Piso 21 have released their first single of the year dubbed "Tomar Distancia" (Taking Distance). With sentimental lyrics about unrequited love, "Tomar Distancia" is a calming pop ballad in which the acoustic guitar and electric drum melodies come out to play. “We didn’t want to make a party song," the Colombian pop-urban group said in a statement. "We wanted to create a tranquil sound with nostalgic lyrics. We have all felt heartbreak at some point in our lives. Many people in these days of social distancing are missing that love or that person that got away." The production, written by the group --  Juan Pablo Vega, Nabález and Raquel Sofía -- was born during the global health crisis, which includes a homemade video of each member spending quarantine at home. -- JESSICA ROIZ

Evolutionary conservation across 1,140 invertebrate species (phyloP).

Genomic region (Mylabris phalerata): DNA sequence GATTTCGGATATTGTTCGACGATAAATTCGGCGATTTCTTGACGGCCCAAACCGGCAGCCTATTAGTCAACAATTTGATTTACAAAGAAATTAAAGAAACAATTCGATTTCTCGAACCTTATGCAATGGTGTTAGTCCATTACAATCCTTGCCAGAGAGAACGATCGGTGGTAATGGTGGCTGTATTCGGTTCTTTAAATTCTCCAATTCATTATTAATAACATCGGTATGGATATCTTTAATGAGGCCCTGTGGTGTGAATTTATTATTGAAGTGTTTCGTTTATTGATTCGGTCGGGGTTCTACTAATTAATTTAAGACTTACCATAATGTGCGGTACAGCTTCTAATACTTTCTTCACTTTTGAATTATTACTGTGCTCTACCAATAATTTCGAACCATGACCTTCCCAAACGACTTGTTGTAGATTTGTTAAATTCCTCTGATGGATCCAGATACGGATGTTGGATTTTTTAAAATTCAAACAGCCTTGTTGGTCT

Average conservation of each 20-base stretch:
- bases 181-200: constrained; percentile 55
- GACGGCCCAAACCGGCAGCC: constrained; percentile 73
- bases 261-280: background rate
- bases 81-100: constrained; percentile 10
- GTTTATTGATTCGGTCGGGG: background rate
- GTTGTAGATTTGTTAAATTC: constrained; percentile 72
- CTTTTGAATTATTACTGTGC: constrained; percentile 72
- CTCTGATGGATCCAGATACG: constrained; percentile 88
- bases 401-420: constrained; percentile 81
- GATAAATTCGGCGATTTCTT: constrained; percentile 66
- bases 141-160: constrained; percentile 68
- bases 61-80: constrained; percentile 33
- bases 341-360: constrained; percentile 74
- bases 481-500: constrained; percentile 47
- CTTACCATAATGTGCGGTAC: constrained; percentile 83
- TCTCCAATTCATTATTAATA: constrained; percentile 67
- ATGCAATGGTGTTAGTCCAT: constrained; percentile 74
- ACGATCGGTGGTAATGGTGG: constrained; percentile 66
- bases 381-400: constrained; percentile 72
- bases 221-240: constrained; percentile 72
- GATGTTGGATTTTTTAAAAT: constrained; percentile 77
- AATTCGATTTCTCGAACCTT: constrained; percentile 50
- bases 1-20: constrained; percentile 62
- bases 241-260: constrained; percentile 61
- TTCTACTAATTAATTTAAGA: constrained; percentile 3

Leo Dan - Celebrando a Una Leyenda. Segunda Parte (Sony Music)

At 78 years old, Argentine singer and composer Leo Dan continues to make waves. Almost 50 years since his heyday as a '70s pop star, Dan found new audiences with Celebrando Una Leyenda, a 2018 album that had him revisiting his hits with a slew of contemporary acts. The set became the top-selling album in Mexico that year. Celebrando a Una Leyenda, Segunda Parte features collabs with the likes of other nostalgia acts like Pandora and Daniela Romo, but also unexpected pairings like Río Roma, Edwin Luna y la Trakalosa and Carlos Rivera. The former duets with Dan in “Esa Pared,” which manages to balance the sound of the '70s and '80s with a contemporary slant. -- LEILA COBO